martes, 27 de mayo de 2014

Madrid Teacher: Disastrous defeats

In this new installment of our Madrid Teacher series, three teachers discuss how important winning at sports is.

Once again, the short video clip gives us a wonderful opportunity to get to know the different strategies native speakers of English use to express themselves orally.

First, watch the video through and enjoy it.

Now watch the video again. This time pay attention to the following features of spoken English:
  • Use of really to emphasize some adjectives: really important; really competitive; really long way; really impressive
  • Use of well to gain some thinking time when we're talking
  • False starts: the speaker corrects themselves in mid-sentece: I used to,,, I didn't use to
  • Faltering, when the speaker doesn't have a clear idea of what he/she is going to say: I, did...; Did they, did they
  • Use of you know to gain thinking time and to check that listeners understand
  • Use of you see to introduce your ideas.
  • Showing agreement: Yeah; exactly

It's over to you now, How important is winning at sports (or at any kind of competition, for that matter) for you? Try to get together with a friend and talk it over, and don't forget to use some of the features of functional language we have seen in the video.

I have a question for both of you. Do you think that it’s really important to always win at sports?
Well I’m not… with sport I’m not particularly competitive. I just like participating. For example, when I was younger I used to… I, didn’t use to like football because when you’re a kid lots, you know, lots of people are really competitive with football. But then as I was older and I started playing with older people who, who aren’t too concerned with winning and then I really started enjoying it.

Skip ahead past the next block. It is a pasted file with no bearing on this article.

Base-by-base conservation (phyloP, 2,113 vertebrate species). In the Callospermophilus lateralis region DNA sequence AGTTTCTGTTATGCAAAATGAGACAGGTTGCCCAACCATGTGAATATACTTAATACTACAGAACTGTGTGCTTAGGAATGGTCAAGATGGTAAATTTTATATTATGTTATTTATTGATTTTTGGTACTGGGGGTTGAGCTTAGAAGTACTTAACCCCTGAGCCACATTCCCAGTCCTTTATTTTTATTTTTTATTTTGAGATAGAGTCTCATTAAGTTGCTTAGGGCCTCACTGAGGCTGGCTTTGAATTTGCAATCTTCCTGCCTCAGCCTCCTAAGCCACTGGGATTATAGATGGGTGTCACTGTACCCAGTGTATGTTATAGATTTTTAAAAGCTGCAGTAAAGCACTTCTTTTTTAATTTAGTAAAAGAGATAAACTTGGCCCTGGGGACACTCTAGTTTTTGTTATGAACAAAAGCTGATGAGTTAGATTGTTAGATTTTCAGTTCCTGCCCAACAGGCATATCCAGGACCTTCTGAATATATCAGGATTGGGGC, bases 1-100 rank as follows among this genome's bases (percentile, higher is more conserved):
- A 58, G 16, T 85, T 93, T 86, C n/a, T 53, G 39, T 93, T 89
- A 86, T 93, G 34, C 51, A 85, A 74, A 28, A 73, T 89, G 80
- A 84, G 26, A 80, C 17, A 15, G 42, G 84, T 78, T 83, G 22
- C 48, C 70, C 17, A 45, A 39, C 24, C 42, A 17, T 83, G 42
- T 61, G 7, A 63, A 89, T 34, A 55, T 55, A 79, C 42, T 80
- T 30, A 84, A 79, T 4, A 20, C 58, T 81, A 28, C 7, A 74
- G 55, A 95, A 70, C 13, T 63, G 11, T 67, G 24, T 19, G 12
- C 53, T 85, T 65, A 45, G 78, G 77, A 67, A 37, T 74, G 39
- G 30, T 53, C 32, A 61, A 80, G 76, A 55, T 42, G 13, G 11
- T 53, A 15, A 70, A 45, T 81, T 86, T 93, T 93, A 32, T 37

You see, I always was competitive. But I think it’s good to have both in a team, you know. Some kids just participate and have fun and others are more driven and keep trying until they, they improve. I think it’s good to have both.
Ah, well I remember a little girl once. She, she was five and she was competing with other kids that were older.
Was her name Sheila?
No. And so for this little girl, the most important thing that I told her was not necessarily… and no, it wasn’t me.
It sounds like you’re telling a story about yourself.
No, it’s not. But the most important thing was to realise that older kids because they’re bigger, of course they could run a lot faster. And so for other children her age she was doing just right. And so then later when actually she was able to run faster she said, “You know, you were really right” and “look how fast I was able to run.”
Oh, well, then also boys versus girls… I remember when my football team went co-ed and that was frustrating ‘cause you went from all girls where you were the… well, I was doing well, and then with boys it was a whole new ball game… literally.
I, did you hear about that ski, British skier? We don’t have a lot… well, in England, we don’t have any mountains where you can ski. But there was this guy called Eddie…
That’s a challenge.
Yeah. He entered the Olympics and he came in last by a really, really long way. But he became famous as a result because people admired his courage and the way he tried and…
Keeping at it…
… Yeah, he kept at it.
That’s like the Jamaican bob sled team. There was a movie made about it as well and I found that to be really impressive.
Did they, did they come last?
I think the first year they might have, but it ends as a good story.
Yeah, it’s a good story, yeah.
But then again the most important thing is to participate, right?
Have fun, yeah.
Not to be too competitive.
Maybe Leigh wouldn’t agree with that.
Well, I mean, it depends.  Again, each to their own.